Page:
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Class and Social Status

Heart of Darkness, Joseph Conrad (1899): Conrad’s novella focuses more on the separation between civilized and uncivilized, the matter of colonization looming in the background.

Whose Body?, Dorothy Sayers (1923): Sayers novel focuses on the upper class through its protagonist, Lord Peter Wimsey.

Mrs. Dalloway, Virginia Wolf (1925): Similar to Sayers, Wolf’s novel focuses on the upper class as told from the point of view of Clarissa Dalloway. Clarissa realizes the importance and thus only wants to associate herself with people of the same class. For example when she expresses her dislike toward Mrs. Kilman and Ellie Henderson.

Untouchable, Mulk Raj Anand (1935): Anand steps away from English social stratus and introduces readers to the caste system of India. Unlike the English class system, where one can change class through education and work, the Indian caste system is much more rigid in the fact that one is predestined to a certain caste.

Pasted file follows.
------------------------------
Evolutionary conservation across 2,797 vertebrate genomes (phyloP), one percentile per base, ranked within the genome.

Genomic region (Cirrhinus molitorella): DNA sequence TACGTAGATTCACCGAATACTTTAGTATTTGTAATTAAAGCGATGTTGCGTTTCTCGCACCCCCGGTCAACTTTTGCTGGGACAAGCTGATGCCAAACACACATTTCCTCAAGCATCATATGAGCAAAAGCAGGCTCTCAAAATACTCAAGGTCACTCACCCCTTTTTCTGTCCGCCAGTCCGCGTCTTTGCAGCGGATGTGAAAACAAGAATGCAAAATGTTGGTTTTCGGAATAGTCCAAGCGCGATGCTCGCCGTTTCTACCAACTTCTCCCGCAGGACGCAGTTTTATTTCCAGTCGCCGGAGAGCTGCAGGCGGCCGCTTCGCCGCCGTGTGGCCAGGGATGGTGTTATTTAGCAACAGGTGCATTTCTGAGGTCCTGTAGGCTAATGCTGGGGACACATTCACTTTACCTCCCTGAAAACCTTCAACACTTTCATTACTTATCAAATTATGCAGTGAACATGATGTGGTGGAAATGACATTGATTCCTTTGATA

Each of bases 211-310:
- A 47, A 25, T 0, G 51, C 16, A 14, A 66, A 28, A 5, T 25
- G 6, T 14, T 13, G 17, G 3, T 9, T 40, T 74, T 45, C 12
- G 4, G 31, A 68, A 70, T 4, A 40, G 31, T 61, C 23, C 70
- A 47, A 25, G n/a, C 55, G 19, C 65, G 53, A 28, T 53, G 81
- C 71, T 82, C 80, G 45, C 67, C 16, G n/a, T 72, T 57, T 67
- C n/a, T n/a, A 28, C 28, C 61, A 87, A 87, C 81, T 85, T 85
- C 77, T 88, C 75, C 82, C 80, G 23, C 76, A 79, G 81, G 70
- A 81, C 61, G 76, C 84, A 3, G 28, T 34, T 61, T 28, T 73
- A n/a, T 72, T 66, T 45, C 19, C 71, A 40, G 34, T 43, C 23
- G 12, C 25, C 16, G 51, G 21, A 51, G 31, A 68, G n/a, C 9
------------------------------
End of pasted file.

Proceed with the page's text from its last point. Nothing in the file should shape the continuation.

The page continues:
Literary-Historical Trajectory: For the most part, the literary-historical line for these 4 novels remains the same except for the novels at the beginning and towards the end. Conrad’s novella doesn’t really focus on social class but more of the question of what it means to be civilized. While Anand brings a new perspective to social class by breaking away from the English class system to demonstrate the caste system of India.

Watching and Waiting for War and Other Problems

Henry James The Beast in the Jungle -Notes: This book introduced us to the whole topic of watching and waiting for something to happen. Just by focusing on the title you are already intrigued and so when you begin the book you expect some sort of expedition or an adventure. What you don’t expect to get is a whole lot of every-day-routine kind of thing in the form of details. (Details EVERYWHERE). AND a character who then looks back to lament on what he’s lost out on. (1903)